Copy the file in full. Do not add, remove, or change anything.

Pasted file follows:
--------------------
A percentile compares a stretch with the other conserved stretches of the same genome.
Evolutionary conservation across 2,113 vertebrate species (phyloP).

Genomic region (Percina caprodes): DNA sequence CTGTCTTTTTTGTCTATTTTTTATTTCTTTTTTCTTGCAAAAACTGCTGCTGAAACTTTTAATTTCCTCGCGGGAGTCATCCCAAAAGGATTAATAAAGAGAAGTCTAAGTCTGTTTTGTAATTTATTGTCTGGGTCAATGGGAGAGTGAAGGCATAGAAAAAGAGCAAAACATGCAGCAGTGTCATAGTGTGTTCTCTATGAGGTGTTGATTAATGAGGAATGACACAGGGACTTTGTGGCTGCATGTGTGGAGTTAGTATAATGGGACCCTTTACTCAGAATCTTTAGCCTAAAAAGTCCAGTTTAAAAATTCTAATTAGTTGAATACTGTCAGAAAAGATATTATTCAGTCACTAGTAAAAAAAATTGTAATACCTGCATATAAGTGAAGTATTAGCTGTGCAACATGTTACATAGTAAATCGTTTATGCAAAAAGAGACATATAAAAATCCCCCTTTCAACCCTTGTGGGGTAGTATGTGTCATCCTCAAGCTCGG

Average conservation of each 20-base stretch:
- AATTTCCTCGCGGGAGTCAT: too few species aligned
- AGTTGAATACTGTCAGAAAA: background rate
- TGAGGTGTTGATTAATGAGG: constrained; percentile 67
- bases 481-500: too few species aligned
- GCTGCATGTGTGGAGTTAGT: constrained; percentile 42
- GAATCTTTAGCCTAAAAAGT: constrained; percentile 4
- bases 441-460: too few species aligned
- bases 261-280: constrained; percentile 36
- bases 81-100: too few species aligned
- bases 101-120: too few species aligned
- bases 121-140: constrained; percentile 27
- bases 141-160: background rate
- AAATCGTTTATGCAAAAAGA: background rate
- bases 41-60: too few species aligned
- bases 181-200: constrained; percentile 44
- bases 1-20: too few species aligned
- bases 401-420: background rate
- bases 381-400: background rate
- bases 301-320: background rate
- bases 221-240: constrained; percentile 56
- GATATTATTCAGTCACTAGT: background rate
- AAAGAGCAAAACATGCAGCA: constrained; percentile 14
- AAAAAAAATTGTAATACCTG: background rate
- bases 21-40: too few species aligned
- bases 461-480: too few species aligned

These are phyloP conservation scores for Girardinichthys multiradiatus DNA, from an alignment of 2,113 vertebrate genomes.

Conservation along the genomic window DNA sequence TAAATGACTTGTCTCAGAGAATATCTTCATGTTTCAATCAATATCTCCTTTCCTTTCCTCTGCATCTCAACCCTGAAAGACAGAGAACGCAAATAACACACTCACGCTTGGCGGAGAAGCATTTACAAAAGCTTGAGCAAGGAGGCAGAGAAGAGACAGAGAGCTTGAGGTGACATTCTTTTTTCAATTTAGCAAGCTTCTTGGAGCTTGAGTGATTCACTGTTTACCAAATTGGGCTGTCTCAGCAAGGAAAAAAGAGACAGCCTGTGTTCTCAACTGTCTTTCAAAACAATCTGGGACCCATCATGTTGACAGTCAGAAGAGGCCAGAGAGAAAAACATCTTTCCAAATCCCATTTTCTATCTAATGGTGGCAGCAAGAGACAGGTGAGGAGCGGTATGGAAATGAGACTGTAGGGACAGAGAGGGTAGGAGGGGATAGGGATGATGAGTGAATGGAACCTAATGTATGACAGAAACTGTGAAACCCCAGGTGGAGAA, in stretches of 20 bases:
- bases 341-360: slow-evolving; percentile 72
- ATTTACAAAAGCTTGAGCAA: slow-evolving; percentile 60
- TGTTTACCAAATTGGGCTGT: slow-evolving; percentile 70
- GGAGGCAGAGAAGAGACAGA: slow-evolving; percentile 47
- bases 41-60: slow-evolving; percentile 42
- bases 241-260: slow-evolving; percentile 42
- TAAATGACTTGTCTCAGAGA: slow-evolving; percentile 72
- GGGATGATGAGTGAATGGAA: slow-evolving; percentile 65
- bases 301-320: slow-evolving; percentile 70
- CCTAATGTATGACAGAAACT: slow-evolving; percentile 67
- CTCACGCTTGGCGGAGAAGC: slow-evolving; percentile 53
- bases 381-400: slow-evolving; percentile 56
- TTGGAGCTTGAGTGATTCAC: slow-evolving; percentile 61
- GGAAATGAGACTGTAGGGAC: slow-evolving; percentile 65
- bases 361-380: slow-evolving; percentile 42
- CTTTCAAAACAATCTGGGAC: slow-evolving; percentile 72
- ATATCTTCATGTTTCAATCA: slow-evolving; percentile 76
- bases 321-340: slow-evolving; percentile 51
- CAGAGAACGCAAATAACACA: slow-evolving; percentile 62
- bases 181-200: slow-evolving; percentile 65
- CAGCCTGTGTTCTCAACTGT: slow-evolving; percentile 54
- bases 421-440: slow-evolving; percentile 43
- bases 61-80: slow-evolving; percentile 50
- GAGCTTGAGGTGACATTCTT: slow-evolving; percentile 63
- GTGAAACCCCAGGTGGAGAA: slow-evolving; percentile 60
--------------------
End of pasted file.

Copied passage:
A percentile compares a stretch with the other conserved stretches of the same genome.
Evolutionary conservation across 2,113 vertebrate species (phyloP).

Genomic region (Percina caprodes): DNA sequence CTGTCTTTTTTGTCTATTTTTTATTTCTTTTTTCTTGCAAAAACTGCTGCTGAAACTTTTAATTTCCTCGCGGGAGTCATCCCAAAAGGATTAATAAAGAGAAGTCTAAGTCTGTTTTGTAATTTATTGTCTGGGTCAATGGGAGAGTGAAGGCATAGAAAAAGAGCAAAACATGCAGCAGTGTCATAGTGTGTTCTCTATGAGGTGTTGATTAATGAGGAATGACACAGGGACTTTGTGGCTGCATGTGTGGAGTTAGTATAATGGGACCCTTTACTCAGAATCTTTAGCCTAAAAAGTCCAGTTTAAAAATTCTAATTAGTTGAATACTGTCAGAAAAGATATTATTCAGTCACTAGTAAAAAAAATTGTAATACCTGCATATAAGTGAAGTATTAGCTGTGCAACATGTTACATAGTAAATCGTTTATGCAAAAAGAGACATATAAAAATCCCCCTTTCAACCCTTGTGGGGTAGTATGTGTCATCCTCAAGCTCGG

Average conservation of each 20-base stretch:
- AATTTCCTCGCGGGAGTCAT: too few species aligned
- AGTTGAATACTGTCAGAAAA: background rate
- TGAGGTGTTGATTAATGAGG: constrained; percentile 67
- bases 481-500: too few species aligned
- GCTGCATGTGTGGAGTTAGT: constrained; percentile 42
- GAATCTTTAGCCTAAAAAGT: constrained; percentile 4
- bases 441-460: too few species aligned
- bases 261-280: constrained; percentile 36
- bases 81-100: too few species aligned
- bases 101-120: too few species aligned
- bases 121-140: constrained; percentile 27
- bases 141-160: background rate
- AAATCGTTTATGCAAAAAGA: background rate
- bases 41-60: too few species aligned
- bases 181-200: constrained; percentile 44
- bases 1-20: too few species aligned
- bases 401-420: background rate
- bases 381-400: background rate
- bases 301-320: background rate
- bases 221-240: constrained; percentile 56
- GATATTATTCAGTCACTAGT: background rate
- AAAGAGCAAAACATGCAGCA: constrained; percentile 14
- AAAAAAAATTGTAATACCTG: background rate
- bases 21-40: too few species aligned
- bases 461-480: too few species aligned

These are phyloP conservation scores for Girardinichthys multiradiatus DNA, from an alignment of 2,113 vertebrate genomes.

Conservation along the genomic window DNA sequence TAAATGACTTGTCTCAGAGAATATCTTCATGTTTCAATCAATATCTCCTTTCCTTTCCTCTGCATCTCAACCCTGAAAGACAGAGAACGCAAATAACACACTCACGCTTGGCGGAGAAGCATTTACAAAAGCTTGAGCAAGGAGGCAGAGAAGAGACAGAGAGCTTGAGGTGACATTCTTTTTTCAATTTAGCAAGCTTCTTGGAGCTTGAGTGATTCACTGTTTACCAAATTGGGCTGTCTCAGCAAGGAAAAAAGAGACAGCCTGTGTTCTCAACTGTCTTTCAAAACAATCTGGGACCCATCATGTTGACAGTCAGAAGAGGCCAGAGAGAAAAACATCTTTCCAAATCCCATTTTCTATCTAATGGTGGCAGCAAGAGACAGGTGAGGAGCGGTATGGAAATGAGACTGTAGGGACAGAGAGGGTAGGAGGGGATAGGGATGATGAGTGAATGGAACCTAATGTATGACAGAAACTGTGAAACCCCAGGTGGAGAA, in stretches of 20 bases:
- bases 341-360: slow-evolving; percentile 72
- ATTTACAAAAGCTTGAGCAA: slow-evolving; percentile 60
- TGTTTACCAAATTGGGCTGT: slow-evolving; percentile 70
- GGAGGCAGAGAAGAGACAGA: slow-evolving; percentile 47
- bases 41-60: slow-evolving; percentile 42
- bases 241-260: slow-evolving; percentile 42
- TAAATGACTTGTCTCAGAGA: slow-evolving; percentile 72
- GGGATGATGAGTGAATGGAA: slow-evolving; percentile 65
- bases 301-320: slow-evolving; percentile 70
- CCTAATGTATGACAGAAACT: slow-evolving; percentile 67
- CTCACGCTTGGCGGAGAAGC: slow-evolving; percentile 53
- bases 381-400: slow-evolving; percentile 56
- TTGGAGCTTGAGTGATTCAC: slow-evolving; percentile 61
- GGAAATGAGACTGTAGGGAC: slow-evolving; percentile 65
- bases 361-380: slow-evolving; percentile 42
- CTTTCAAAACAATCTGGGAC: slow-evolving; percentile 72
- ATATCTTCATGTTTCAATCA: slow-evolving; percentile 76
- bases 321-340: slow-evolving; percentile 51
- CAGAGAACGCAAATAACACA: slow-evolving; percentile 62
- bases 181-200: slow-evolving; percentile 65
- CAGCCTGTGTTCTCAACTGT: slow-evolving; percentile 54
- bases 421-440: slow-evolving; percentile 43
- bases 61-80: slow-evolving; percentile 50
- GAGCTTGAGGTGACATTCTT: slow-evolving; percentile 63
- GTGAAACCCCAGGTGGAGAA: slow-evolving; percentile 60